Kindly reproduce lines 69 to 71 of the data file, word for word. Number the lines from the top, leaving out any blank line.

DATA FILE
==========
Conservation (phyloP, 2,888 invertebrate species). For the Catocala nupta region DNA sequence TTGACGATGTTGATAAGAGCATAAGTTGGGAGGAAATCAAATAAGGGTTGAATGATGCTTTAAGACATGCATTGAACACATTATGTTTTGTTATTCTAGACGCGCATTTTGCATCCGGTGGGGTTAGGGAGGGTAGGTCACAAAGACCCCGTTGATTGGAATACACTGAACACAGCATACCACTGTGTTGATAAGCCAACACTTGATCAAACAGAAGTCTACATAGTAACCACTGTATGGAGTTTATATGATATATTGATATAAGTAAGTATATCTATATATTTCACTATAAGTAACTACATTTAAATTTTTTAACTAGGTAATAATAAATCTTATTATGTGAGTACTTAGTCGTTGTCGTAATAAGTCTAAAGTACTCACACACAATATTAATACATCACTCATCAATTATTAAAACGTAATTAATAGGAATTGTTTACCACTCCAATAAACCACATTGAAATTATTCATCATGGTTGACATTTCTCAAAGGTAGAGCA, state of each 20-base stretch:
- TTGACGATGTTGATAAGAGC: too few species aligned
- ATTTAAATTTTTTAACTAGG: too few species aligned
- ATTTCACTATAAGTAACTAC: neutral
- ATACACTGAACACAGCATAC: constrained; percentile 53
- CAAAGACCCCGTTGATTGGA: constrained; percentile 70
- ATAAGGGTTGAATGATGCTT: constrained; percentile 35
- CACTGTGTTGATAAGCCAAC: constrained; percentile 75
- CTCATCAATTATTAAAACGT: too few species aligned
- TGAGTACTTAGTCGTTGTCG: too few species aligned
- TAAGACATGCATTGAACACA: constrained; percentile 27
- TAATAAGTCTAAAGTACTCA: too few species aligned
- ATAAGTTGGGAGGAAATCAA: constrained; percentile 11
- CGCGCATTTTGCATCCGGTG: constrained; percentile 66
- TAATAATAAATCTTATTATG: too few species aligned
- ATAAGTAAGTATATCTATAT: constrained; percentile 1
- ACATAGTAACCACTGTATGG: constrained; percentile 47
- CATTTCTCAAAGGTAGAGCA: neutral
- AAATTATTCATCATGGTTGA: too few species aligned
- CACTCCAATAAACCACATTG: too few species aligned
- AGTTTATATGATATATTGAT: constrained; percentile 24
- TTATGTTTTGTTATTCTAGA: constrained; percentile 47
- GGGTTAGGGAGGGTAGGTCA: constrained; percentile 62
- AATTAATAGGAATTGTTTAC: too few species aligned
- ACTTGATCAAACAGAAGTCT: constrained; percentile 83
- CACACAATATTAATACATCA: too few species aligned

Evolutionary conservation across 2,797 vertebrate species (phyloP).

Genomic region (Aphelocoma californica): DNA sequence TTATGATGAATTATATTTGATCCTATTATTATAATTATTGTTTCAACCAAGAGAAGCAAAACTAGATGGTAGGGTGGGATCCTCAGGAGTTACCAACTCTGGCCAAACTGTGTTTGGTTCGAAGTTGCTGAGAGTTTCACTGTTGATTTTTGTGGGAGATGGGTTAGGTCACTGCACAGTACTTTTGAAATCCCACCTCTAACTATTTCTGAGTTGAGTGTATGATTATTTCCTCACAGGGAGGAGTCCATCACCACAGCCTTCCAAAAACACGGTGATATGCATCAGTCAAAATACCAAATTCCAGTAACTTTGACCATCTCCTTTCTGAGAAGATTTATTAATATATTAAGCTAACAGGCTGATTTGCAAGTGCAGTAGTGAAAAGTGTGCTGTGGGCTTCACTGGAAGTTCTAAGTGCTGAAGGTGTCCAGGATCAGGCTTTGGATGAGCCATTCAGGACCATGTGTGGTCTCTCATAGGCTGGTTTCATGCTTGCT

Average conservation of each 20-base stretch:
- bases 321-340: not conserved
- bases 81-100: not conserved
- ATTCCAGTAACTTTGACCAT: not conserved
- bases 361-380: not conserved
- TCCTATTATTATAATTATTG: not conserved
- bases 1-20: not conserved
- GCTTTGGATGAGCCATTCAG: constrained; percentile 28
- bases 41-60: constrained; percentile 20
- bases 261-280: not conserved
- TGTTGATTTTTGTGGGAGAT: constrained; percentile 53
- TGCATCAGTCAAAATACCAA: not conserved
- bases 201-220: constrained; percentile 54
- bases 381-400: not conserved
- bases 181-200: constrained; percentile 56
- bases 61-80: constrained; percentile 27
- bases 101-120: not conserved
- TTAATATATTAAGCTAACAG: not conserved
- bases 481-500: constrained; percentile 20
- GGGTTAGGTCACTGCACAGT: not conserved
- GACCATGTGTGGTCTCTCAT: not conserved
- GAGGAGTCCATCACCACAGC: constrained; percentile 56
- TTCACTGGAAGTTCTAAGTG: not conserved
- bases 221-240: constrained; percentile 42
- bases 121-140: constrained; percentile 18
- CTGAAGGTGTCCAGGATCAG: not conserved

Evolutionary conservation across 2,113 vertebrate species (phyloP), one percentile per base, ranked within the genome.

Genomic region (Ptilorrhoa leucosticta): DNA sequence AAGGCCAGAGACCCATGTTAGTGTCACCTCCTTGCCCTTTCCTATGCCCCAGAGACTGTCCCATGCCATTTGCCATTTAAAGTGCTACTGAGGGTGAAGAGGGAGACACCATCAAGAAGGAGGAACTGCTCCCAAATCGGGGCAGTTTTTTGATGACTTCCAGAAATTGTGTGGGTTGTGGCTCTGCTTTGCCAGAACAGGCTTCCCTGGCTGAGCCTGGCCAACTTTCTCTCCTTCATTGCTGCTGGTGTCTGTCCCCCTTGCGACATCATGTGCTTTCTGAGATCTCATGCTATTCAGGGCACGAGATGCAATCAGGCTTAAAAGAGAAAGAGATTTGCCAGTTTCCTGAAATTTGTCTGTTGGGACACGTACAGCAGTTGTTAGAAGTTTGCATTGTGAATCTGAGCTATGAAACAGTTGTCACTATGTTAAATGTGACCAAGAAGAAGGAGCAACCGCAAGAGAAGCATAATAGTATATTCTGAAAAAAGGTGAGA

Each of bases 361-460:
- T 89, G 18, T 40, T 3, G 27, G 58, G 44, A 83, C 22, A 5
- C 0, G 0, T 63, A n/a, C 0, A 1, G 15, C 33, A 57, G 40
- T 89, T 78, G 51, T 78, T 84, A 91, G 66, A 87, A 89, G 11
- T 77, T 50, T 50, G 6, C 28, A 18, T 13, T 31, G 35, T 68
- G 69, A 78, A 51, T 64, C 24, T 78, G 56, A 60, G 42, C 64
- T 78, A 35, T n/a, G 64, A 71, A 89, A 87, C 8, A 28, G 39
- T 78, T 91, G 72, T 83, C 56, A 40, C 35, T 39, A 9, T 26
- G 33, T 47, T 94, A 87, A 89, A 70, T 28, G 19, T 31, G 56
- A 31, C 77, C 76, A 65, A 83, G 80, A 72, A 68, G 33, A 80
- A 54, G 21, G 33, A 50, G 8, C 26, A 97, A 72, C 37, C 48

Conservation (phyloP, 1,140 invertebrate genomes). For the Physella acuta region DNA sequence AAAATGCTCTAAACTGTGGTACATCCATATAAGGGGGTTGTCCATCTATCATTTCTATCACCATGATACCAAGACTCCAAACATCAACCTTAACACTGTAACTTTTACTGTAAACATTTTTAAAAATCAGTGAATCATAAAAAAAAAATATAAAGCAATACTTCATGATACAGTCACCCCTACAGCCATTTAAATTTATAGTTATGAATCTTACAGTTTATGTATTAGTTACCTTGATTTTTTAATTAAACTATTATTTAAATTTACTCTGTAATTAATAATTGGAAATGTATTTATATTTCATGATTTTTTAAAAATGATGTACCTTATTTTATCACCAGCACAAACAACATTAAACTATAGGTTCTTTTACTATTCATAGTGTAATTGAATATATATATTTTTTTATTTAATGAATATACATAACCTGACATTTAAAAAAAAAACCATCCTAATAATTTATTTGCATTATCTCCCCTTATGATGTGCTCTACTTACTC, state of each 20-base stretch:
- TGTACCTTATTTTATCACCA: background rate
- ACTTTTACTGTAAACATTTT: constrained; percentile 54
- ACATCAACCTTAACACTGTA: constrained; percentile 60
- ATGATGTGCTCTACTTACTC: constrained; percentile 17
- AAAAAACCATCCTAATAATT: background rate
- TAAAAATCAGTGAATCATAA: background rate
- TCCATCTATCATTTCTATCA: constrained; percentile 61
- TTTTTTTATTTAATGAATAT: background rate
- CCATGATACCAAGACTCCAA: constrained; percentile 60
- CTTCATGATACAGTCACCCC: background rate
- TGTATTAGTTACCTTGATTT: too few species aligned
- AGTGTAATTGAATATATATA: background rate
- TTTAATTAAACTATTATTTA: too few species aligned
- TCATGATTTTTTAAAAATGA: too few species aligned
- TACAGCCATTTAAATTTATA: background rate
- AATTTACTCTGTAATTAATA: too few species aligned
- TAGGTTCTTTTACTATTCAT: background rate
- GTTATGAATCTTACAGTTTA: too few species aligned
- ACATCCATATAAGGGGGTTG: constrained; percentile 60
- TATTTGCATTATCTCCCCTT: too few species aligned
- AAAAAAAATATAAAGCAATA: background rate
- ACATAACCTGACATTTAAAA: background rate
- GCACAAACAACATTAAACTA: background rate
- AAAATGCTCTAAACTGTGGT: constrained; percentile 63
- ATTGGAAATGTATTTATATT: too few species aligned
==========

- TGTACCTTATTTTATCACCA: background rate
- ACTTTTACTGTAAACATTTT: constrained; percentile 54
- ACATCAACCTTAACACTGTA: constrained; percentile 60